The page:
Goldman Sachs Group's Chief Executive Lloyd Blankfein has become the first major Wall Street leader to speak out against President Donald Trump's so-called "Muslim ban".

The executive order barring travel to the US from seven Muslim-majority countries is expected to cause havoc among businesses and universities, and has drawn criticism from a number of organisations.

But the criticism from Goldman is unexpected due to the bank's perceived closeness to Trump, who has hired six people from the organisation into his inner circle.

"This is not a policy we support, and I would note that it has already been challenged in federal court, and some of the order has been enjoined at least temporarily," Blankfein said, according to a transcript of an internal memo seen by Reuters.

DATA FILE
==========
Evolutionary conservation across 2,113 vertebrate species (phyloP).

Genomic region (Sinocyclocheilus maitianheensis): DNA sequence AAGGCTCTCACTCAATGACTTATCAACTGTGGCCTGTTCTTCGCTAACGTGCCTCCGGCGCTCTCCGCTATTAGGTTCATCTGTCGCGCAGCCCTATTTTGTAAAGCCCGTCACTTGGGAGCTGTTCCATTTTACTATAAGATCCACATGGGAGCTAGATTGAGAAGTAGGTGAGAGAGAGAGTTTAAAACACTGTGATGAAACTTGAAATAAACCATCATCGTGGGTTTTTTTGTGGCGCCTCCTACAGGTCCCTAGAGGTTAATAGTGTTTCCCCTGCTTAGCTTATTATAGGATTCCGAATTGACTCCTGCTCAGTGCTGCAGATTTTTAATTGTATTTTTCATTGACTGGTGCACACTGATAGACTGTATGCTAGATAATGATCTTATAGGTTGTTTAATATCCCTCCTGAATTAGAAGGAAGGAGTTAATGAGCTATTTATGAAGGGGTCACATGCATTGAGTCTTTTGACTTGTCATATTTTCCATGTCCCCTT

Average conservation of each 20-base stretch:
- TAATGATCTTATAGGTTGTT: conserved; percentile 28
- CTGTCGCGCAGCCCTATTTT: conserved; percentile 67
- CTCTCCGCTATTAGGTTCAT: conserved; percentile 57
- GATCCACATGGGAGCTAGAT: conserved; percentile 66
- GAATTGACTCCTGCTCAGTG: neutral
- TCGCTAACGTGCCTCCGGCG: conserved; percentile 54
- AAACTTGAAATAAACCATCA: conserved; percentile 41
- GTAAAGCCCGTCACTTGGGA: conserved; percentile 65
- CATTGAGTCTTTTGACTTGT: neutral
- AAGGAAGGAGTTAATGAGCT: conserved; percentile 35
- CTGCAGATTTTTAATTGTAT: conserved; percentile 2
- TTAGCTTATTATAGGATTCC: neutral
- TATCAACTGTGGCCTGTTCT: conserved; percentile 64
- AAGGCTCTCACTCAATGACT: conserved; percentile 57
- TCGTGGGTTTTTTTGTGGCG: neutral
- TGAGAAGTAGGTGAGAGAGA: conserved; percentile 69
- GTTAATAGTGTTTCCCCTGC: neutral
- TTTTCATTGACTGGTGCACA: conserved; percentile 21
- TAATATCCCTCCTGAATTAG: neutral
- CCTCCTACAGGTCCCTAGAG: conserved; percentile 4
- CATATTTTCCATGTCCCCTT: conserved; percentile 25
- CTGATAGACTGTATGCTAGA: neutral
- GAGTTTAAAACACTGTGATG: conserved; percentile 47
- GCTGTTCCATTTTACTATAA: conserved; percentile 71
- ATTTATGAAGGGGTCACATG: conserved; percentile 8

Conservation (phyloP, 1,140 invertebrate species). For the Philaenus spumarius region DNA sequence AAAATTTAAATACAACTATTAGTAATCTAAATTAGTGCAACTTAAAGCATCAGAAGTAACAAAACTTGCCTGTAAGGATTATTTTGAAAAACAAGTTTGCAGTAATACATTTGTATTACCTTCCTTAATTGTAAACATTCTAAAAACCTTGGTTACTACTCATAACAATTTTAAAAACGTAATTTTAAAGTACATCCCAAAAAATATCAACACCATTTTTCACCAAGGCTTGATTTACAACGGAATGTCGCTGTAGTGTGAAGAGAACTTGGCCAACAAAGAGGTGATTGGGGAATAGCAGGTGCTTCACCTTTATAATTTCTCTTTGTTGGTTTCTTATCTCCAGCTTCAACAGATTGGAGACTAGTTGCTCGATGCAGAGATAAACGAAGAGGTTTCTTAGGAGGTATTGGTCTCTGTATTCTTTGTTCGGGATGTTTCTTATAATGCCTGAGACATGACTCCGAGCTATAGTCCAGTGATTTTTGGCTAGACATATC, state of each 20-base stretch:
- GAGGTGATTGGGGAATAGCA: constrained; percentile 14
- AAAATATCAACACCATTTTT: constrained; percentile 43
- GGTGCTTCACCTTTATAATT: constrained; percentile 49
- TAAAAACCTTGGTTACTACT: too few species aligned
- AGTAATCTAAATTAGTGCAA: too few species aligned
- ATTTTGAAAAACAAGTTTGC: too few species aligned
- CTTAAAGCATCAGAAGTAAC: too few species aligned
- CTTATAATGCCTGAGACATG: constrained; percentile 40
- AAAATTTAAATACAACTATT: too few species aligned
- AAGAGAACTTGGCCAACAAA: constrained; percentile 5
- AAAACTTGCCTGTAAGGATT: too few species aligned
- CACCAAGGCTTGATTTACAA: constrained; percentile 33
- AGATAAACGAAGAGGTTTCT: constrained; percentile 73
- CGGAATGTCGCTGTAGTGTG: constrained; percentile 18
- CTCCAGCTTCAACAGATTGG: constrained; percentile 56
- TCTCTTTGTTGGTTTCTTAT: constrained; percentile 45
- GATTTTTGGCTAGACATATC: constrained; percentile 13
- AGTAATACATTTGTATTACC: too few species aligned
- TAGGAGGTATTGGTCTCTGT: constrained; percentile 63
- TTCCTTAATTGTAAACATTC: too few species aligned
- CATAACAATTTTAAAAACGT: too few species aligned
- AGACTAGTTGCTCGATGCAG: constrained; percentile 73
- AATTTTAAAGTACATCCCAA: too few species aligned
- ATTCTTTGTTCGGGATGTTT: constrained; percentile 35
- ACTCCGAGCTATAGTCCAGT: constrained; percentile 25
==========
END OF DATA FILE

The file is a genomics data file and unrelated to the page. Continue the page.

Blankfein's comments were also unexpected due to the perceived lack of criticism of Trump's executive order from other leading Wall Street establishments.

According to Reuters, top BlackRock executives sent a memo to staff on Monday (30 January) saying Trump's order presented "challenges" to its goals of diversity and inclusion.

"We, of course, all want to promote security and combat terrorism, but we believe it needs to be done with respect for due process, individual rights and the principle of inclusion," the memo said.

Citigroup CEO Mike Corbat said in a memo the bank is concerned about "the message the executive order sends" as well as the impact immigration policies might have "on our ability to serve our clients and contribute to growth".

JPMorgan Chase failed to criticise the order, but said the country was "strengthened by the rich diversity of the world around us."

A Bank of America statement said: "We depend upon the diverse sources of talent that our teammates represent."

Banks such as Morgan Stanley and Wells Fargo said they were monitoring the situation closely, whereas all other remaining Wall Street banks failed to comment.